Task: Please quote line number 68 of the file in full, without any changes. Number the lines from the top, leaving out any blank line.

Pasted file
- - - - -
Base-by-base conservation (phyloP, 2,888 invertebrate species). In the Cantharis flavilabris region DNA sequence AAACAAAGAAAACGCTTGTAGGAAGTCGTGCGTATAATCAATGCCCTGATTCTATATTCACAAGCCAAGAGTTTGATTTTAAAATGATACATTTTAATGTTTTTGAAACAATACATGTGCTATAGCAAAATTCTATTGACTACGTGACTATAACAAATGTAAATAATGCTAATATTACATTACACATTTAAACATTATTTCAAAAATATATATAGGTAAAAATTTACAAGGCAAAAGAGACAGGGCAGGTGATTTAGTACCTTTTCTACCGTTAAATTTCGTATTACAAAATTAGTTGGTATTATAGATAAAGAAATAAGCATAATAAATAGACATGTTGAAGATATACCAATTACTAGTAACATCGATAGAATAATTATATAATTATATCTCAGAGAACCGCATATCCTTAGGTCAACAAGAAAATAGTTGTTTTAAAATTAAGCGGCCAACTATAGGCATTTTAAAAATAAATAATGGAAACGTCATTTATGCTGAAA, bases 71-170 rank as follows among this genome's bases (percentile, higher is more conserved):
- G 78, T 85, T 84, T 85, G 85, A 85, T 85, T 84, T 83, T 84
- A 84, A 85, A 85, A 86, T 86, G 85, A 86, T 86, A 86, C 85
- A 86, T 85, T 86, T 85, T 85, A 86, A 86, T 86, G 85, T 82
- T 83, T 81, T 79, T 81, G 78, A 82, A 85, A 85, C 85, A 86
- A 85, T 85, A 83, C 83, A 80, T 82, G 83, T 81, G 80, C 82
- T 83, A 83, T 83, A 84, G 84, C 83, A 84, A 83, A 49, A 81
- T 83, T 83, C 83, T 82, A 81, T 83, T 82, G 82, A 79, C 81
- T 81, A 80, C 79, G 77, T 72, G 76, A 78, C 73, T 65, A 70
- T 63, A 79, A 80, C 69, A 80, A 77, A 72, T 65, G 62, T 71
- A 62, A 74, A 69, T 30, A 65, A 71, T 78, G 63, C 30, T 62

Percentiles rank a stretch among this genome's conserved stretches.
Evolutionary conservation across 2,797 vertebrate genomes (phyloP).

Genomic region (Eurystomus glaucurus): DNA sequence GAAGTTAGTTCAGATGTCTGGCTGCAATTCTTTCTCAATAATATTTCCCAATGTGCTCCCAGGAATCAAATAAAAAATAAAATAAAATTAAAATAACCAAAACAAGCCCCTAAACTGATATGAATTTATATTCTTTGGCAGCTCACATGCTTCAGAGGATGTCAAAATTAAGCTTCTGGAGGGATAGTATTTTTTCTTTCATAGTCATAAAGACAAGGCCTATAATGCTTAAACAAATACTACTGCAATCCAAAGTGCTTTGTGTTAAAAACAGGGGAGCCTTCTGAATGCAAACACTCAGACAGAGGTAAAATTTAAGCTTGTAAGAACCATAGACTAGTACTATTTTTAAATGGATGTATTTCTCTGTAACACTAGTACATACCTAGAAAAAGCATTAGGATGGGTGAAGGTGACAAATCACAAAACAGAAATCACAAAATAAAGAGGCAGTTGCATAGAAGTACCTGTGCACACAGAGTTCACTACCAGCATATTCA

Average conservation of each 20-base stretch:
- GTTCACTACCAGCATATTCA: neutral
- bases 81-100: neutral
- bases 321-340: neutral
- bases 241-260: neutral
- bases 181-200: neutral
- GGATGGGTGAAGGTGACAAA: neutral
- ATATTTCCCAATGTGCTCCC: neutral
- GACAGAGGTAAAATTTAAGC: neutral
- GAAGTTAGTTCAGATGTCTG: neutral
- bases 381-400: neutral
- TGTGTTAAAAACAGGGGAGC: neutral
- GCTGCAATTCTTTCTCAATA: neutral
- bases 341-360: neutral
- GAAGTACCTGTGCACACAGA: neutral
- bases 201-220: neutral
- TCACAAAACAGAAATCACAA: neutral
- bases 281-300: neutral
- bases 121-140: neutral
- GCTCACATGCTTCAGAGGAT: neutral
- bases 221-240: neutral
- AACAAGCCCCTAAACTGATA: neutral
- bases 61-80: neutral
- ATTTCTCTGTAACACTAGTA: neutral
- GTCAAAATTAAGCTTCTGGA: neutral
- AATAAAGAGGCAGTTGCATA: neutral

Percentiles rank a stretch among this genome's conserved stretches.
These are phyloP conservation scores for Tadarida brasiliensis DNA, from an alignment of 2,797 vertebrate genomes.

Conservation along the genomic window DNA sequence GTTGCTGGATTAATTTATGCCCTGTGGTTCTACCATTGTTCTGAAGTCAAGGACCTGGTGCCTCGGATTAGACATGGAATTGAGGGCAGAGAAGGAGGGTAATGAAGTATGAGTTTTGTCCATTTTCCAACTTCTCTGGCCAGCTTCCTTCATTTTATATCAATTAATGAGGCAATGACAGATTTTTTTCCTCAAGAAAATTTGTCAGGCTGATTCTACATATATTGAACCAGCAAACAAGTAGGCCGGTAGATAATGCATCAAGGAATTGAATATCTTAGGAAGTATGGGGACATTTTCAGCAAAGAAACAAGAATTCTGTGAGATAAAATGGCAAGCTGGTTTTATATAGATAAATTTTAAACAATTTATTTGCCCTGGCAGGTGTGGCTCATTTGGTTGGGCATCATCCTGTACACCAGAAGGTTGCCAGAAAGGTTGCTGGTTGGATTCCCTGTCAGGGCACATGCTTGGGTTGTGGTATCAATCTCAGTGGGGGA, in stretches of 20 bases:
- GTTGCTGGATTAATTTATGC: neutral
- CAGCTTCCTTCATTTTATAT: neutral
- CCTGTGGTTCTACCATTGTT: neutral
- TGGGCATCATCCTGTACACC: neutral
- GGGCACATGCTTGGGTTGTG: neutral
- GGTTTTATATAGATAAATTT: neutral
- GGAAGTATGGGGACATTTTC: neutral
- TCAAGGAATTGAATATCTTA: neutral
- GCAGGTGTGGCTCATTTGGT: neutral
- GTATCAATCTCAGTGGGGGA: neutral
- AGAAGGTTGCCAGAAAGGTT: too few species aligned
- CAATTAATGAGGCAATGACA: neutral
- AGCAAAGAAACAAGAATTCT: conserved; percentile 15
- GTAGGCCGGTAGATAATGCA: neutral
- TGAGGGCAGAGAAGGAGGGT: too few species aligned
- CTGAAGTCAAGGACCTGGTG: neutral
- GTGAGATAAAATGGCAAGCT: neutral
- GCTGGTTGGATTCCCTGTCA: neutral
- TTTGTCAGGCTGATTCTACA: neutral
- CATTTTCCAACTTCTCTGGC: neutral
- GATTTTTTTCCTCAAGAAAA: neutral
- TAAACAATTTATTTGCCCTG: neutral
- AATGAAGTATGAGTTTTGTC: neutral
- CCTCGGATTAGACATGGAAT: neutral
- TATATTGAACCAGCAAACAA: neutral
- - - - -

- TATATTGAACCAGCAAACAA: neutral